In Full Blossom

Despite the weather doing its level best this week to be about as inhospitable as a rooster that does not know his place, my Italian plum tree has held on to its blossoms. And so has the neighbor’s. We have had snow and one night at 30 degrees F, and so much rain you’d think building an ark might be necessary. And the wind. The wind has been trying hard to blow these precious blooms away, but as you can see above, the plum tree is still loaded with white blossoms.

Our blueberry bushes also have blossoms on them. They won’t be berries until mid-July to mid-August depending on what our summer is like, but they are loaded. I saw a couple of bees during an earlier break in the weather. They are also on the little orange flowers that come up everywhere at this time of year. I keep expecting to see dandelions soon, but then I remember the chickens have taken over the last of the grassy areas so we likely won’t actually have dandelions.

Queen still isn’t her old self. We’ve removed her from the flock. She’s in the garage infirmary in her own big box of wood shavings and her own water and food dishes. We figured just keeping her to herself and out of the rain for a few days might help. We’ll be talking with our chicken mentor at the feed store tomorrow to see if there is anything we can do for her or if she knows what the problem might be. I’ve read that adding a few drops of apple cider vinegar to the water is supposed to be helpful with just about anything, but that may just be an old wive’s tale. So far none of the other chickens seem to be trying out for head hen replacement. They are all so mild-mannered though, I’m not sure who would try for it. Patricia is still second in command, but I think she might grieve if Queen dies, which would leave an opening.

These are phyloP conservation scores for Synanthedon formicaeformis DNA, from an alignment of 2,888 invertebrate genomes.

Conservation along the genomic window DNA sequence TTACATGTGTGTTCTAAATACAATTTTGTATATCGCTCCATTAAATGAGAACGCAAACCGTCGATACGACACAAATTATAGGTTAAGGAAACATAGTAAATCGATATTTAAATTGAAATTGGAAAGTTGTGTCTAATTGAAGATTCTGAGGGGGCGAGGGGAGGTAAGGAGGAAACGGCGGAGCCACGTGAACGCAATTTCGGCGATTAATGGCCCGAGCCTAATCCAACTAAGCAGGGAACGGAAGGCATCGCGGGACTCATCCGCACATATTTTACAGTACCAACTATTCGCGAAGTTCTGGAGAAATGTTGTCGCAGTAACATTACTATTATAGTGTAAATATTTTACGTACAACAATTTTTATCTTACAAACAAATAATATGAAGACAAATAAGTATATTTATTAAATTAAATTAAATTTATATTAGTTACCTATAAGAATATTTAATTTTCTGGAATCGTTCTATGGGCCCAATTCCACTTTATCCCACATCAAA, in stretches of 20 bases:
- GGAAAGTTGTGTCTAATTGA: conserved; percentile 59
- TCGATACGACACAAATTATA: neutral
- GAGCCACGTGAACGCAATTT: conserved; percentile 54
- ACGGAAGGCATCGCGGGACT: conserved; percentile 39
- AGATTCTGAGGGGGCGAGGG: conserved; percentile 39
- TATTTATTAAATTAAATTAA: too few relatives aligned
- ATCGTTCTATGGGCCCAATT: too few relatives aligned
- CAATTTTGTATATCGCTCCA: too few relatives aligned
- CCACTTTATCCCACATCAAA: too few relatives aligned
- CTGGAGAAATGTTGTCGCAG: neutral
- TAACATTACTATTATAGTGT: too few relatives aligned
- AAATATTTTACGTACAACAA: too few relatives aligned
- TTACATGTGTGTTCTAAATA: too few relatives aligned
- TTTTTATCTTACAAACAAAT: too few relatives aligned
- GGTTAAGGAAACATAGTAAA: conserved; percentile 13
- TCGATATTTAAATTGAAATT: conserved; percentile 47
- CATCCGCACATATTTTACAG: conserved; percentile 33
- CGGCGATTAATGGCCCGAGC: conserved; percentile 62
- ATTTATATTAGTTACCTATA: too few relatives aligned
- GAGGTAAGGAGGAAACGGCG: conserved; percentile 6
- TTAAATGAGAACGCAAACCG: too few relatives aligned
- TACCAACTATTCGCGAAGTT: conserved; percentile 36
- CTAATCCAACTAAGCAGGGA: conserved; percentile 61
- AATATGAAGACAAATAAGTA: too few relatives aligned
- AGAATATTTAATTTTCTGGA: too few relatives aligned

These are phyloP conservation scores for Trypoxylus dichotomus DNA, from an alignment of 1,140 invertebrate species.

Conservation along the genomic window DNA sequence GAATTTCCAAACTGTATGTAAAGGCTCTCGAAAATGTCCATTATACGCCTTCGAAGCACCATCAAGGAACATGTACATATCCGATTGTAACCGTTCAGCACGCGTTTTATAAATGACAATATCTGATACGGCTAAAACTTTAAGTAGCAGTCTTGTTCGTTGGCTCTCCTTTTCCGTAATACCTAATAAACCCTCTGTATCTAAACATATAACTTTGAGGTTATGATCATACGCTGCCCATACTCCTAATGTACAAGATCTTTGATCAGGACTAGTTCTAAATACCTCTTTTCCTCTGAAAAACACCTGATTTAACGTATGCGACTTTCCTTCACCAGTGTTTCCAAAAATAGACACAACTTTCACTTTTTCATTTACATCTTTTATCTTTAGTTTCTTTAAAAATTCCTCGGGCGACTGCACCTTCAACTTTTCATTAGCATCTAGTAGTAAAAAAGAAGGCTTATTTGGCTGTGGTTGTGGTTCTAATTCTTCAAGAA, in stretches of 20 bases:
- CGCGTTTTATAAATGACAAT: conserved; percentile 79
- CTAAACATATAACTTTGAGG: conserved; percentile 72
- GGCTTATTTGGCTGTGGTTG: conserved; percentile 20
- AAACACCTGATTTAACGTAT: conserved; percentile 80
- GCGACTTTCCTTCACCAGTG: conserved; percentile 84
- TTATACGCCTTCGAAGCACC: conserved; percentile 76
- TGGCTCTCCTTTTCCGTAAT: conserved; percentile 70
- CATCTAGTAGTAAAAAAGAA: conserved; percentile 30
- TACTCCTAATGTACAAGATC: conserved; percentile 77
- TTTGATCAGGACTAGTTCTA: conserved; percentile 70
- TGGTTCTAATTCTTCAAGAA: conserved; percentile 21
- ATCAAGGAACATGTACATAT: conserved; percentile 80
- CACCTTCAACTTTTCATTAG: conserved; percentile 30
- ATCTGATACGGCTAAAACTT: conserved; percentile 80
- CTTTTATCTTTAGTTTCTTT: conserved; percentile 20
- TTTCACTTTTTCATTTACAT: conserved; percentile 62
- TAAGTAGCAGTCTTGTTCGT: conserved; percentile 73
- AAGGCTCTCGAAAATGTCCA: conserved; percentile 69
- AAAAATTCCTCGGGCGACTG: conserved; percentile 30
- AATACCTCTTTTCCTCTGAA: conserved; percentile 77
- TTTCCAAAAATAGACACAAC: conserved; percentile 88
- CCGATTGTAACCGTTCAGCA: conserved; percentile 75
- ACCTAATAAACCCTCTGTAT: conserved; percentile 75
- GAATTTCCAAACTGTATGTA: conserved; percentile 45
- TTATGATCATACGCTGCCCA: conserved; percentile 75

All the rabbits are doing well. They are still grooming like crazy. I am wondering if this is just something they do as they get older, or if it is simply having the space to do so. Either tomorrow or the next day I will take the last kit away from Piper. She has already put on some weight and is catching up to her brothers and sisters without having them all in the same cage to compete for food. Phoebe is about two weeks shy of being 4 months old and she has definitely put on another pound. She is growing well. She is a funny rabbit. She does not want to be picked up and held, but if you leave her hutch door open she’ll come to it to be pet for as long as you want to pet her.

As soon as Piper is alone in her cage I am going to give her a half a carrot and do the same for Leo. The others are all too young for that, but I’d like to start giving them an occasional organic vegetable as a treat. Ultimately I’d like to switch them all over to organic feed now I’ve found a place that carries it in the 40 pound bag, but that may take a while. If and when I ever get up to the 32 cage system I’d like to have when we buy our farm (six does, two bucks, and the rest as grow out cages), I’d like to have the feed mixed according to my specifications, even if I have to do a full ton at a time. It can feed both chickens and rabbits, we’ll just need to make sure to have grit and oyster shell available on the side for the birds.